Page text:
Garlands, burning incense and music surround Erawan Shrine as the crowds come to pay their respects to the statue of Brahma. The number of people who gather here illustrates the role that traditional religion still plays in modern-day Thailand.
The shrine was named after the three-headed elephant from a Hindu legend. Tucked away in the middle of the modern city, the shrine seems out of place for two reasons: One, it is dedicated to a Hindu god in a Buddhist country, and two, it is located at one of Bangkok’s busiest intersections. Thai people have adopted the Indian custom of erecting shrines at construction sites and it sits at the base of the Grand Hyatt Erawan Hotel.
The shrine was erected in 1956 to ward off the evil forces that pestered the construction of the hotel by causing fatal accidents and material losses. An astrologer advised that a new shrine for Brahma should be built and the project was reportedly finished without further incidents. Today, worshipping at this shrine of good fortune continues. You will smell the incense and see the crowds from a distance. Watch Thai people of all walks of life stop to bow, bring offerings and sing or dance. Make a donation to the performers or buy flowers for good luck.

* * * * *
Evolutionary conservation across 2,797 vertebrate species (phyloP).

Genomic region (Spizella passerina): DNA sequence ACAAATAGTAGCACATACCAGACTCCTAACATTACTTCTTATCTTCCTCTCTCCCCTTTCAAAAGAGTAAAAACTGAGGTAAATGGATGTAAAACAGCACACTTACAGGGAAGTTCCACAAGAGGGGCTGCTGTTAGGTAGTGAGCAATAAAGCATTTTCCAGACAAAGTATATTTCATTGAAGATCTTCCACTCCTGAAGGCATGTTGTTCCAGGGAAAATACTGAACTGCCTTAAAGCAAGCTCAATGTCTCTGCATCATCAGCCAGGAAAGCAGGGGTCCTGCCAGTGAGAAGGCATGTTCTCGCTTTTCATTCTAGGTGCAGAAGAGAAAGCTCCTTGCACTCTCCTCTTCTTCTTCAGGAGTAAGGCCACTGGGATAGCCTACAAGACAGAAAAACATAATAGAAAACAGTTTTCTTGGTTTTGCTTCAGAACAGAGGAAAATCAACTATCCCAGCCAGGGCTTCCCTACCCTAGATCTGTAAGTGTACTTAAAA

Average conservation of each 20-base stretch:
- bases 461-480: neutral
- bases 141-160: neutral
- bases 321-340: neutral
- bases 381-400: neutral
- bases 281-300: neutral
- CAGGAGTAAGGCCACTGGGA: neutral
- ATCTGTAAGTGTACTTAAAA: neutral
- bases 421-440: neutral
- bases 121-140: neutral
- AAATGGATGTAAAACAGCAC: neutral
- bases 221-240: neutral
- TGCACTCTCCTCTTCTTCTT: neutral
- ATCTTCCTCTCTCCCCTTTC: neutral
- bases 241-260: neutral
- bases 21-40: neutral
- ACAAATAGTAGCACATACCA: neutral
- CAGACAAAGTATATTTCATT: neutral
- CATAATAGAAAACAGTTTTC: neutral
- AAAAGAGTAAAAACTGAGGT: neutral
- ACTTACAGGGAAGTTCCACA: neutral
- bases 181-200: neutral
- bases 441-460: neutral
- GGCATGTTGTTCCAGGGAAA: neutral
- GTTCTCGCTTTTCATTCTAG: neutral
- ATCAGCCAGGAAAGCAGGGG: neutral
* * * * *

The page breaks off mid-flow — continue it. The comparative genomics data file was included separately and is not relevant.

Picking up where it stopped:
Performing acts of kindness is encouraged here: Pay to set a caged bird free or buy a lottery ticket from a disabled seller. If you come to just observe, head straight to the glittering canopy covering the golden figure of the Hindu god with four faces and arms. Thai people call him Than Tao Mahaprom or San Phra Prom. The current statue is a replica; the original was mostly destroyed by a vandal in 2006. Onlookers beat the offender to death on the spot, which is a reminder of how sacred the statue is and what may happen to those who don’t respect the shrine.
Erawan Shrine is located in Pathum Wan district. To get there, take a taxi to the crossing of Rajadamri and Phloenchit roads or take the Skytrain to Chitlom Station.